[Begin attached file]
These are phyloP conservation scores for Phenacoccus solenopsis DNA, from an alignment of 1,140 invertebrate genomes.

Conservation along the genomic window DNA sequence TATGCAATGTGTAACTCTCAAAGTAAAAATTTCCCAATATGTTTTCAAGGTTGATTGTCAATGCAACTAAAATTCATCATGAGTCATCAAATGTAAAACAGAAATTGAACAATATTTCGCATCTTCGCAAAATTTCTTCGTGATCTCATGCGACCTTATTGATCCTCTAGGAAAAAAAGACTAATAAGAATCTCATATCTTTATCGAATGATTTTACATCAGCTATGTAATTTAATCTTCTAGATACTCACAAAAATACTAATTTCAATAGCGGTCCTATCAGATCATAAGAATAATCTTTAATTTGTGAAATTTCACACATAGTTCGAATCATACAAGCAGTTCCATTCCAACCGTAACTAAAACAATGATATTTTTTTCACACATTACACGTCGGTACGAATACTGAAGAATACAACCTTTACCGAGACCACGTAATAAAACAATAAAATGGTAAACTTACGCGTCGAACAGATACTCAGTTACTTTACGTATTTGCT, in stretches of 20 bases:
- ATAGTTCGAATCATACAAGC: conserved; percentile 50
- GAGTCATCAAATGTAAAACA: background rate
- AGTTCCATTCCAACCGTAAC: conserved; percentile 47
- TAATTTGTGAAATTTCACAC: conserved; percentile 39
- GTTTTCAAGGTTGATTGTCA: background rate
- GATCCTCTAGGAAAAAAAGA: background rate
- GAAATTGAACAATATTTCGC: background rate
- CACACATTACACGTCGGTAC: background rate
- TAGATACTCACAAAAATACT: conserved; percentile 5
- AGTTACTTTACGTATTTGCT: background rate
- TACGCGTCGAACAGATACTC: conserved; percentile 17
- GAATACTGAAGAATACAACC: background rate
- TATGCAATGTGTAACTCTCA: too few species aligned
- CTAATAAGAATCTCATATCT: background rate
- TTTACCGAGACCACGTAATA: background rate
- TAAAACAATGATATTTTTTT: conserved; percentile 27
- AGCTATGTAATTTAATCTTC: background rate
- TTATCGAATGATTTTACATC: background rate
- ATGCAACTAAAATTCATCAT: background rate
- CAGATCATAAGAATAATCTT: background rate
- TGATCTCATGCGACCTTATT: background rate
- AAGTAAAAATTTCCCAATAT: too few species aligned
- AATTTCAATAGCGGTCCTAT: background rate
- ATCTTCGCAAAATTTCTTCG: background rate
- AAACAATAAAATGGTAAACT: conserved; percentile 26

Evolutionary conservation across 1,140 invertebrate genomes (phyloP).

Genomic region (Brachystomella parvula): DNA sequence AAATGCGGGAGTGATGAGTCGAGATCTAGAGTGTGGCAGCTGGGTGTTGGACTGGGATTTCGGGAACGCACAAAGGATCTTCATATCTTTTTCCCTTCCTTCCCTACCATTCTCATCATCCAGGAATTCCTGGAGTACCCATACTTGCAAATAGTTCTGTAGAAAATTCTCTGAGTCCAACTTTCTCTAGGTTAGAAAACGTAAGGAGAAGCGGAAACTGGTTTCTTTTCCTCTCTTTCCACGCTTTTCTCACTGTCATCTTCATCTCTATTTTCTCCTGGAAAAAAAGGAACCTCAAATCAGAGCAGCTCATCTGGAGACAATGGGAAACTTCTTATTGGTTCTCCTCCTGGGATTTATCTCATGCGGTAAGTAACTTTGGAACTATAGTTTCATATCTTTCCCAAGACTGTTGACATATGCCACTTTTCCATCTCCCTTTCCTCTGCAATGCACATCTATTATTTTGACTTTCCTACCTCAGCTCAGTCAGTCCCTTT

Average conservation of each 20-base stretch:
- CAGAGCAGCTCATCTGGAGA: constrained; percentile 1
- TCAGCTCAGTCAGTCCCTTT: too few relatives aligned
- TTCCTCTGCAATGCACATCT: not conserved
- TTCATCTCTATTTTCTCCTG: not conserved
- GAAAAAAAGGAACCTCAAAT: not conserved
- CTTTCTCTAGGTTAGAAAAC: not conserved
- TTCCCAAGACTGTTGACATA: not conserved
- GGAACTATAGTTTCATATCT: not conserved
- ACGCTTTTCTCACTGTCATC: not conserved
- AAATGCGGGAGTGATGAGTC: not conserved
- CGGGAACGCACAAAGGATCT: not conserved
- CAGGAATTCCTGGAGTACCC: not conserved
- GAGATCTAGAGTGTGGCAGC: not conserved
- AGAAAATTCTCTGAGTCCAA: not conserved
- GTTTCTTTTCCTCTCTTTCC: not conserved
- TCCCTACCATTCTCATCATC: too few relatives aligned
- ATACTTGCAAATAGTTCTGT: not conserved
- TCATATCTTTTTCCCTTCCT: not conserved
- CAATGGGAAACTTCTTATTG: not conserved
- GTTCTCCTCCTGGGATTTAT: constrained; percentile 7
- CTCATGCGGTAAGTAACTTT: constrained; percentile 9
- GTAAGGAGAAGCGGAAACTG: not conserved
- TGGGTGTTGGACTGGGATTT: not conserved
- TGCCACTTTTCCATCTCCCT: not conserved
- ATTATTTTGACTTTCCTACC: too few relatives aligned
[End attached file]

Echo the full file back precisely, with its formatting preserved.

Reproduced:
These are phyloP conservation scores for Phenacoccus solenopsis DNA, from an alignment of 1,140 invertebrate genomes.

Conservation along the genomic window DNA sequence TATGCAATGTGTAACTCTCAAAGTAAAAATTTCCCAATATGTTTTCAAGGTTGATTGTCAATGCAACTAAAATTCATCATGAGTCATCAAATGTAAAACAGAAATTGAACAATATTTCGCATCTTCGCAAAATTTCTTCGTGATCTCATGCGACCTTATTGATCCTCTAGGAAAAAAAGACTAATAAGAATCTCATATCTTTATCGAATGATTTTACATCAGCTATGTAATTTAATCTTCTAGATACTCACAAAAATACTAATTTCAATAGCGGTCCTATCAGATCATAAGAATAATCTTTAATTTGTGAAATTTCACACATAGTTCGAATCATACAAGCAGTTCCATTCCAACCGTAACTAAAACAATGATATTTTTTTCACACATTACACGTCGGTACGAATACTGAAGAATACAACCTTTACCGAGACCACGTAATAAAACAATAAAATGGTAAACTTACGCGTCGAACAGATACTCAGTTACTTTACGTATTTGCT, in stretches of 20 bases:
- ATAGTTCGAATCATACAAGC: conserved; percentile 50
- GAGTCATCAAATGTAAAACA: background rate
- AGTTCCATTCCAACCGTAAC: conserved; percentile 47
- TAATTTGTGAAATTTCACAC: conserved; percentile 39
- GTTTTCAAGGTTGATTGTCA: background rate
- GATCCTCTAGGAAAAAAAGA: background rate
- GAAATTGAACAATATTTCGC: background rate
- CACACATTACACGTCGGTAC: background rate
- TAGATACTCACAAAAATACT: conserved; percentile 5
- AGTTACTTTACGTATTTGCT: background rate
- TACGCGTCGAACAGATACTC: conserved; percentile 17
- GAATACTGAAGAATACAACC: background rate
- TATGCAATGTGTAACTCTCA: too few species aligned
- CTAATAAGAATCTCATATCT: background rate
- TTTACCGAGACCACGTAATA: background rate
- TAAAACAATGATATTTTTTT: conserved; percentile 27
- AGCTATGTAATTTAATCTTC: background rate
- TTATCGAATGATTTTACATC: background rate
- ATGCAACTAAAATTCATCAT: background rate
- CAGATCATAAGAATAATCTT: background rate
- TGATCTCATGCGACCTTATT: background rate
- AAGTAAAAATTTCCCAATAT: too few species aligned
- AATTTCAATAGCGGTCCTAT: background rate
- ATCTTCGCAAAATTTCTTCG: background rate
- AAACAATAAAATGGTAAACT: conserved; percentile 26

Evolutionary conservation across 1,140 invertebrate genomes (phyloP).

Genomic region (Brachystomella parvula): DNA sequence AAATGCGGGAGTGATGAGTCGAGATCTAGAGTGTGGCAGCTGGGTGTTGGACTGGGATTTCGGGAACGCACAAAGGATCTTCATATCTTTTTCCCTTCCTTCCCTACCATTCTCATCATCCAGGAATTCCTGGAGTACCCATACTTGCAAATAGTTCTGTAGAAAATTCTCTGAGTCCAACTTTCTCTAGGTTAGAAAACGTAAGGAGAAGCGGAAACTGGTTTCTTTTCCTCTCTTTCCACGCTTTTCTCACTGTCATCTTCATCTCTATTTTCTCCTGGAAAAAAAGGAACCTCAAATCAGAGCAGCTCATCTGGAGACAATGGGAAACTTCTTATTGGTTCTCCTCCTGGGATTTATCTCATGCGGTAAGTAACTTTGGAACTATAGTTTCATATCTTTCCCAAGACTGTTGACATATGCCACTTTTCCATCTCCCTTTCCTCTGCAATGCACATCTATTATTTTGACTTTCCTACCTCAGCTCAGTCAGTCCCTTT

Average conservation of each 20-base stretch:
- CAGAGCAGCTCATCTGGAGA: constrained; percentile 1
- TCAGCTCAGTCAGTCCCTTT: too few relatives aligned
- TTCCTCTGCAATGCACATCT: not conserved
- TTCATCTCTATTTTCTCCTG: not conserved
- GAAAAAAAGGAACCTCAAAT: not conserved
- CTTTCTCTAGGTTAGAAAAC: not conserved
- TTCCCAAGACTGTTGACATA: not conserved
- GGAACTATAGTTTCATATCT: not conserved
- ACGCTTTTCTCACTGTCATC: not conserved
- AAATGCGGGAGTGATGAGTC: not conserved
- CGGGAACGCACAAAGGATCT: not conserved
- CAGGAATTCCTGGAGTACCC: not conserved
- GAGATCTAGAGTGTGGCAGC: not conserved
- AGAAAATTCTCTGAGTCCAA: not conserved
- GTTTCTTTTCCTCTCTTTCC: not conserved
- TCCCTACCATTCTCATCATC: too few relatives aligned
- ATACTTGCAAATAGTTCTGT: not conserved
- TCATATCTTTTTCCCTTCCT: not conserved
- CAATGGGAAACTTCTTATTG: not conserved
- GTTCTCCTCCTGGGATTTAT: constrained; percentile 7
- CTCATGCGGTAAGTAACTTT: constrained; percentile 9
- GTAAGGAGAAGCGGAAACTG: not conserved
- TGGGTGTTGGACTGGGATTT: not conserved
- TGCCACTTTTCCATCTCCCT: not conserved
- ATTATTTTGACTTTCCTACC: too few relatives aligned